B.C. Premier John Horgan on a conference call with religious leaders from his B.C. legislature office, Nov. 18, 2020. (B.C. government)

B.C. Premier John Horgan on a conference call with religious leaders from his B.C. legislature office, Nov. 18, 2020. (B.C. government)

B.C. considers provincial COVID-19 bubble as visitors come in

Horgan skeptical on bending Canada’s freedom of movement

B.C. is attracting winter visitors from other provinces, but Premier John Horgan is skeptical that a Maritime-style travel ban is either practical or legal for the province.

The issue of inter-provincial travel was discussed at last week’s conference call with Prime Minister Justin Trudeau and other premiers, particularly as Ontario and Quebec grapple with sharply rising coronavirus cases, Horgan said Thursday. He noted that Canadians have a constitutional right to travel within the country, and the government is seeking legal advice on what, if any, options they have.

“On the surface it would seem an easy thing to do, to just tell people not to come here,” Horgan told reporters from the legislature Jan. 14. “That’s not part and parcel of who we are as Canadians. Other premiers have expressed a similar view. We want people to stay home, stay in place until we get through this. I’ve appealed to other provincial premiers to make the same case, and they’re doing that. But despite that, British Columbians, Canadians are free to travel within the borders of Canada.”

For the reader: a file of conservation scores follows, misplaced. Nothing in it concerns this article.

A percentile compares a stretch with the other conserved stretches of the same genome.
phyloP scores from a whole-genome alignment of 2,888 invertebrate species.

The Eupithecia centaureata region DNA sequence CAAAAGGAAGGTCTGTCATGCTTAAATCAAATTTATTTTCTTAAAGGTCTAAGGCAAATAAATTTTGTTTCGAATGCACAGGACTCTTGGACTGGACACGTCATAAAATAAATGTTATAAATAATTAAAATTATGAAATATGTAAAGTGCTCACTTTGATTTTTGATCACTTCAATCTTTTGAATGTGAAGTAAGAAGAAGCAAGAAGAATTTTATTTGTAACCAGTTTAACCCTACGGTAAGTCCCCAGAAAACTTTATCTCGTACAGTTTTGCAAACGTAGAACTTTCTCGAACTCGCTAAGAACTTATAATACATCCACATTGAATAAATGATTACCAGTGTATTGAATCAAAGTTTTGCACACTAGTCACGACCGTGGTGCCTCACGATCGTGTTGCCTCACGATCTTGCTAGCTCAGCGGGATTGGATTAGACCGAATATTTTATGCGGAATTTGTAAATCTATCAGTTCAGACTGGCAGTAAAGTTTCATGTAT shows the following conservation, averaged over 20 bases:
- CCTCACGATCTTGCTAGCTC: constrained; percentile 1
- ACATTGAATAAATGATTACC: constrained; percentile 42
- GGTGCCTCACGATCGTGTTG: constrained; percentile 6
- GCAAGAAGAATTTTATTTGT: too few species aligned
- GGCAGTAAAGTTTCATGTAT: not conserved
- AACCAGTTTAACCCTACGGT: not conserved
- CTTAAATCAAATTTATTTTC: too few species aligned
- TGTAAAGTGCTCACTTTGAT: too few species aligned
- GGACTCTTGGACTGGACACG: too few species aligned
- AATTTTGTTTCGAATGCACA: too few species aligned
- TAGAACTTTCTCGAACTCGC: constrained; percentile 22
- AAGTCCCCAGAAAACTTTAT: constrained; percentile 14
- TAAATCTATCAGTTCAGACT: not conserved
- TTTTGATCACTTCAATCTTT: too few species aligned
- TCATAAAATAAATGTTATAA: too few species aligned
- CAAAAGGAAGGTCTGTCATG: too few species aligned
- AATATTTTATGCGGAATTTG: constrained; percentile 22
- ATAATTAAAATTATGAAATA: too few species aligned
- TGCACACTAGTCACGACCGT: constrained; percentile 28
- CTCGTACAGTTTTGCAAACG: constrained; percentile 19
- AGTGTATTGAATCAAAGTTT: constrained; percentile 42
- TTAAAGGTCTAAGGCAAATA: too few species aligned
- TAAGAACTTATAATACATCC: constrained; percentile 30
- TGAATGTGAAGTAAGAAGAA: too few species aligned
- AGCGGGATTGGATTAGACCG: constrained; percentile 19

RELATED: Yukon could be first to herd immunity, doctor says

RELATED: Experts endorse extending time between vaccine shots

In addition to the legal issues, B.C. is far larger and has longer land borders than the Atlantic provinces that unilaterally declared themselves closed to visitors to the rest of Canada early in the coronavirus pandemic.

“The Maritimes population is not as large as that of British Columbia,” Horgan said. ‘There’s only a few ways in and out, and it’s easier to manage than it would be here in B.C.”

Horgan was asked about a doctor in Whistler who raised concern about the number of out-of-province visitors who were coming to the resort community’s medical clinic. He said the problem is occurring at many places in B.C. where tourists come from other parts of Canada, and the government will consider legal advice at a cabinet retreat this week.

“I want to put this either to rest, so that British Columbians understand that we cannot do that, and we’re not going to do that, or there is a way to do it and we’re going to work with other provinces to achieve it,” Horgan said.


@tomfletcherbc
tfletcher@blackpress.ca

Like us on Facebook and follow us on Twitter.

BC politicsCoronavirus

Get local stories you won't find anywhere else right to your inbox.
Sign up here

Just Posted

Police and fire crews at work at a fire scene at Mount Prevost School (Kevin Rothbauer/Citizen)
Classes cancelled by fire at a Duncan-area school for the second time this week

Fire this morning at Duncan area middle school follows Monday blaze at nearby elementary